NO SANE or honest person would ever say that anyone gifted Hearts the title. The result against Falkirk may not have been enough to seal the deal – only Hibs’ defeat by Rangers yesterday officially rendered them incapable of catching the Tynecastle side – but it has been that ability to pick up victory after victory with metronomic reliability which has wrapped things up with so much of the campaign remaining.
“If you had said to me at the start of the season it was going to go like this I probably wouldn’t have believed you,” admitted captain Danny Wilson, after another three points took them 23 points clear of Hibs and ensured those closest to them could not afford any more slip-ups.
“But the way the season has panned out, we’ve been going about our business in the right fashion and we’ve got our results out on the pitch. But if you had asked me at the start of the season whether I thought the gap would have been this big, no.”
In the 29 games it took to conclude matters, Robbie Neilson’s men have won 25, drawn three and lost just one. That defeat came at the hands of Falkirk back in January, which reminded everyone that there would be no easy route to the win they needed on Saturday to edge to within touching distance of the title.
Peter Houston’s men have been in fine form, unbeaten in 2015 and losing just once since Hearts last visited them in November. It has taken them to the outskirts of the play-off places and has them poised in a perfect position to push for inclusion before things are settled at the beginning of May.
But despite taking a little time to settle into a rhythm against confident opponents, by the time the final whistle blew, Hearts had still managed to rattle in three goals without reply and given their fans the right to party.
It was a snapshot of a season which has yielded an impressive goal difference and a championship. Even when not at their best, Hearts have found a way to triumph over their foes, keeping their strikers at bay while finding the breakthrough at the other end.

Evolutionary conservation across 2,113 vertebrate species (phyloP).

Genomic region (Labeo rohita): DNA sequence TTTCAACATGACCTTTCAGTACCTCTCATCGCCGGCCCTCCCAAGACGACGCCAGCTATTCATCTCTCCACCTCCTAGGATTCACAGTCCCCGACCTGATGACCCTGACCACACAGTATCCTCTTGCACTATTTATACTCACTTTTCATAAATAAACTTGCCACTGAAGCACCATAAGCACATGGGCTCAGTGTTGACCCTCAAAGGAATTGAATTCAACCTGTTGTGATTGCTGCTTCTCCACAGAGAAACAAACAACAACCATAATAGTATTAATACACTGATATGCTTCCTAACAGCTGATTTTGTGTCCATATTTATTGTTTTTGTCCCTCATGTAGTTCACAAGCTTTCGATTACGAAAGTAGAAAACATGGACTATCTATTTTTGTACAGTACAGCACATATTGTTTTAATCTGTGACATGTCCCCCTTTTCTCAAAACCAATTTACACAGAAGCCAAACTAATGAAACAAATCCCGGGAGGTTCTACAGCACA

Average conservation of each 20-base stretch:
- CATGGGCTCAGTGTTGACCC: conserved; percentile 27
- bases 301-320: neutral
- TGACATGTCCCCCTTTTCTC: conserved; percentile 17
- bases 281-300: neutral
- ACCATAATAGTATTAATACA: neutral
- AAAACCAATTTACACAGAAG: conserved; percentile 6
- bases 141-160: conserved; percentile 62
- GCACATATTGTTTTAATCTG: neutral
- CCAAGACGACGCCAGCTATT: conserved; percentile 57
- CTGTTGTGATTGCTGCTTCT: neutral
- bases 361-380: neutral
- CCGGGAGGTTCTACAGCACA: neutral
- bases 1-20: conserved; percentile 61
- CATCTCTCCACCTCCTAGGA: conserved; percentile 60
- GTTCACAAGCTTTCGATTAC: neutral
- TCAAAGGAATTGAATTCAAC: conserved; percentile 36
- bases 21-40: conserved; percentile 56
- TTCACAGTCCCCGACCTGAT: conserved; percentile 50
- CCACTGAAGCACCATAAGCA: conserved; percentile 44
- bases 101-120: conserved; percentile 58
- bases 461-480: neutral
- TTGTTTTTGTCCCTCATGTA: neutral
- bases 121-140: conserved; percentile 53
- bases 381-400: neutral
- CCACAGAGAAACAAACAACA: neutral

Having scored 84 goals and only conceded 18, if they were to maintain that scoring average they would exceed the 100-goal mark before the end of the term.
Sometimes the task has been simpler, but on days like Saturday they have had to be patient and work hard for their rewards. They scored their first goal in the 28th minute, courtesy of Jamie Walker. Osman Sow was the architect, breaking forward on the left before supplying his team-mate, who swept the ball into the net from a central area.
Just one minute after the interval, Género Zeefuik turned Jamie Walker’s cross into the net. The impetus for the third came from Neilson’s 80th minute substitution, sending on James Keatings for the big Dutchman. Within a minute, the score was 3-0 as Keatings belted an angled drive across the face of MacDonald’s goal and into the net.
It meant they were poised on the brink of turning the long-held promise of the title win into reality.
“It has been difficult, you know,” said Wilson. “Since maybe late December and early January people have had us installed as champions.
“It’s been tough, not so much to keep your standards up but to put to one side what everyone is saying about you. But by and large we have done that. We’ve only had one defeat and one draw since the turn of the year and that’s pretty good going.”
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